Community Research and Development Information Service - CORDIS

Final Activity Report Summary - MCCT SKADS (Marie Curie Conferences and Training Courses on the Square Kilometre Array Design Studies (SKADS))

The project's main objective was to train a younger community of researchers for the benefit of the new instruments in radio astronomy and most particular for the Square Kilometre Array. Specifically, objectives were
(i) to educate young and less experienced astronomers and technical scientists about SKA(DS), scientific and technological advancements, developments and breakthroughs,
(ii) to provide both young astronomer and young technical scientists with a common "framework" for mutual understanding,
(iii) to provide a coherent training program,
(iv) to create a large (future) basis of European expertise in the fields of SKA(DS) and SKA-enabling technologies, and lastly
(v) to disseminate the advancements and results from SKA(DS) and e.g. LOFAR, especially through knowledge transfer from lead scientists to (young) less experienced scientists.

The programme featured as main components A Schools: Radio Astronomy Fundamentals and the new instruments, B Astronomical workshops: Scientific aspects of SKA(DS), C Technical workshops: Antennas and enabling technologies for SKA(DS), D Mixed workshops: Science and main instruments. The last included a mixed level of practical assignments. MCCT-SKADS has succeeded to involve over 300 persons most of which were eligible early stage and more experienced and of which almost 1/3 were female participants. Participants came from an amazing 46 countries (including US, Canada, S.A. and Australia) of which 19 EC countries.

The MCCT-SKADS events were fully and enthusiastically supported by ten major institutes and universities in six European countries much already involved in the SKA activities. Through the connected schools (three), training, conferences (one) and workshops (seven), platforms were offered to disseminate the most up to date and newly acquired knowledge from actively involved (i.e. in SKA(DS)) more experienced professionals. The events by the "design" of aim and content, promoted extensive cross disciplinary fertilisation from diverse fields like microwave technology, astronomy, digital signal processing and electrical engineering. Also, most material appeared in publishable, accessible form and a 410-page conference books was published. Communication was done broadly through an actively maintained website through which all published material was (and still is) also made available.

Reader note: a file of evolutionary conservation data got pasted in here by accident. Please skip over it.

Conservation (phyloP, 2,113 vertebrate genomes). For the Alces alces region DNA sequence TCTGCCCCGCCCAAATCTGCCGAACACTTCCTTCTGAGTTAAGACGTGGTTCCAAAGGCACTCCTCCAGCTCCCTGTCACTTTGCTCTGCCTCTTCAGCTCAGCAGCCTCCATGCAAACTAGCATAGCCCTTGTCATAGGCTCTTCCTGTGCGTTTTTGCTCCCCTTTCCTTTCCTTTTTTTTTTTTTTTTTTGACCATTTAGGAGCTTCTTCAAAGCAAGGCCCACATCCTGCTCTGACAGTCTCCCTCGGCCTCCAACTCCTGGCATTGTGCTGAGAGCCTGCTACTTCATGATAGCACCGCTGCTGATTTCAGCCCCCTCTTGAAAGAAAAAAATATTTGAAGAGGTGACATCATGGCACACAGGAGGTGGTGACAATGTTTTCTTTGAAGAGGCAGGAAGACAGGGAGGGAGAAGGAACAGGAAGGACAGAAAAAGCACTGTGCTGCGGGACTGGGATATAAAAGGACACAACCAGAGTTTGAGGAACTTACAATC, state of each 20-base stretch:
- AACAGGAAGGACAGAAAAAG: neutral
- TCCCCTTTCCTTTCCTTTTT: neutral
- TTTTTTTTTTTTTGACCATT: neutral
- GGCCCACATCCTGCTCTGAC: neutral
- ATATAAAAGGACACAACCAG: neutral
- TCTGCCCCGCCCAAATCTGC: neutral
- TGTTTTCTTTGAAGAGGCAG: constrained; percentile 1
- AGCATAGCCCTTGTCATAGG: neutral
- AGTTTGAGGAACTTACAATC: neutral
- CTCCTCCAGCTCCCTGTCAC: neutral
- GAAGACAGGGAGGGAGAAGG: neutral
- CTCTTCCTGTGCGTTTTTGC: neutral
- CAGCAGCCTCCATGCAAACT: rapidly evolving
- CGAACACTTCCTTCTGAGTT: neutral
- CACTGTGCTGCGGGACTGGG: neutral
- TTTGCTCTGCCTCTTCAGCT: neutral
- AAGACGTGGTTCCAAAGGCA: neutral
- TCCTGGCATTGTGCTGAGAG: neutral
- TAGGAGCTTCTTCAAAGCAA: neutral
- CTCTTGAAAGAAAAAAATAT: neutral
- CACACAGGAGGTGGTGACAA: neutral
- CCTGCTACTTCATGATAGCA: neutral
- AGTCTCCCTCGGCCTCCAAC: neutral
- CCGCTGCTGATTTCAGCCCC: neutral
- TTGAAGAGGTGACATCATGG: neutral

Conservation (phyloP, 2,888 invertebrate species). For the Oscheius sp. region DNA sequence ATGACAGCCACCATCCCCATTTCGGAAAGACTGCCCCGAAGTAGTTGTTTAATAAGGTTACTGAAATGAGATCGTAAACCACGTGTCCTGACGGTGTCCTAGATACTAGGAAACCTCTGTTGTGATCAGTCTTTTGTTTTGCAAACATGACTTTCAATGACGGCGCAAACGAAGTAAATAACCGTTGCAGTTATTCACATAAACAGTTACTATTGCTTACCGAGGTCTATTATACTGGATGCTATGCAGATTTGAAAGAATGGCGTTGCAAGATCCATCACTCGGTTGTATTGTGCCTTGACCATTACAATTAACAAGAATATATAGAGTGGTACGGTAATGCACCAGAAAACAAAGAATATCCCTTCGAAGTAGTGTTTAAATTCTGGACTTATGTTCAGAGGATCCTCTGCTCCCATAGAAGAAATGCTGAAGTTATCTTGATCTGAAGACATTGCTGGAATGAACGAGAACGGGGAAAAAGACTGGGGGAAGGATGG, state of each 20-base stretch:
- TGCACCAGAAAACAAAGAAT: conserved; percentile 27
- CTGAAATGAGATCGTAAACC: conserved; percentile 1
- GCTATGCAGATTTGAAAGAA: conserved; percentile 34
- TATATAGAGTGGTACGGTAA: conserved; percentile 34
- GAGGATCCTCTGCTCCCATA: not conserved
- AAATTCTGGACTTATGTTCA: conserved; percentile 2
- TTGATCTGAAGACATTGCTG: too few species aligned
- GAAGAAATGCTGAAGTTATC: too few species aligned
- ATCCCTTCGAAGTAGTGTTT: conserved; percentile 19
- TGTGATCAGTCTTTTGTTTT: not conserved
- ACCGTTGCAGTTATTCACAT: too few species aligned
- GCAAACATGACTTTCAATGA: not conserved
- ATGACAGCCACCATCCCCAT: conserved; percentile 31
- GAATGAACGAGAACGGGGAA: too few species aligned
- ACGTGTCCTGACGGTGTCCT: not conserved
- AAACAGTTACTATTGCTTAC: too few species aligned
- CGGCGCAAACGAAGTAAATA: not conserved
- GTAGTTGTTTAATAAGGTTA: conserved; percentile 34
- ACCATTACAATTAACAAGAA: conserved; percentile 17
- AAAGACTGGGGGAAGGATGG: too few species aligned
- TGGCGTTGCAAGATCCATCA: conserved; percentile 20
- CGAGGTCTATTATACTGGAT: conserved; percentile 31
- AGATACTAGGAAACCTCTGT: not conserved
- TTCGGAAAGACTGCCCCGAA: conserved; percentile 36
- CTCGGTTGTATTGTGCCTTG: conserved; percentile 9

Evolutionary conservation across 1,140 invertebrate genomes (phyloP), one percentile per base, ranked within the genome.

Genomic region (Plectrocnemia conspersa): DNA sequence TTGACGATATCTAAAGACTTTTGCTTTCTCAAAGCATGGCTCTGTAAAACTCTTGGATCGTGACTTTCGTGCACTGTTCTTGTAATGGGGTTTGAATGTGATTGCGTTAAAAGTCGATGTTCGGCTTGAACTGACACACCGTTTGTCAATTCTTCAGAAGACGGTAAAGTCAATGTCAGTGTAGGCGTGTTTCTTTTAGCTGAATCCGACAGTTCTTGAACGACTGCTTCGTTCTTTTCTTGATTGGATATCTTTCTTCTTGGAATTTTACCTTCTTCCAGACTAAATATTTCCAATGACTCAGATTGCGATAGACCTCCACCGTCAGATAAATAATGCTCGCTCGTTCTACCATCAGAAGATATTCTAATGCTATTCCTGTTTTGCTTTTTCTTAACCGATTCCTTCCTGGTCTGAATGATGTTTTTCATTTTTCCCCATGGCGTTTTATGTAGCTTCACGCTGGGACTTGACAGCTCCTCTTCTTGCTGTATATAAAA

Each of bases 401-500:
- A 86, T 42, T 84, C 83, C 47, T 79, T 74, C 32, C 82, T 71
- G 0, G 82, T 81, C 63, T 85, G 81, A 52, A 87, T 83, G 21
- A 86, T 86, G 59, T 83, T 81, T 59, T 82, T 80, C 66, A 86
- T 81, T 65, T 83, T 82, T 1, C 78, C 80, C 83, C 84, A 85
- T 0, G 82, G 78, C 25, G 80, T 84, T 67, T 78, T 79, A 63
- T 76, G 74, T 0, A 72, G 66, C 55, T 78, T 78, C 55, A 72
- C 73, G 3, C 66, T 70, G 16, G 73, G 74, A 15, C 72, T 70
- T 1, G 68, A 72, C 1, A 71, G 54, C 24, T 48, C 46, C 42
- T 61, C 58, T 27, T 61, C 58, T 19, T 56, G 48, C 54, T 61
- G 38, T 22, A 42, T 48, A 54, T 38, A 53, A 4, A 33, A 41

The MCC-SKADS emphasis was around key aspects of the Square Kilometre Array (now in its design and development phase) and most pronouncedly on the widefield (phased array) implementation new to radio astronomy. This approach emphasises widefield- and data intensive observing and MCCT-SKADS run largely in parallel with the development of LOFAR and of the FP6 program SKADS. The workshops therefore were fully up-to-date challenging the latest on key aspects of phased array antennas, digital and signal processing aspects and calibration algorithms and techniques. It is rewarding that communities of young people which started in MCCT-SKADS are still very active in the field to day.

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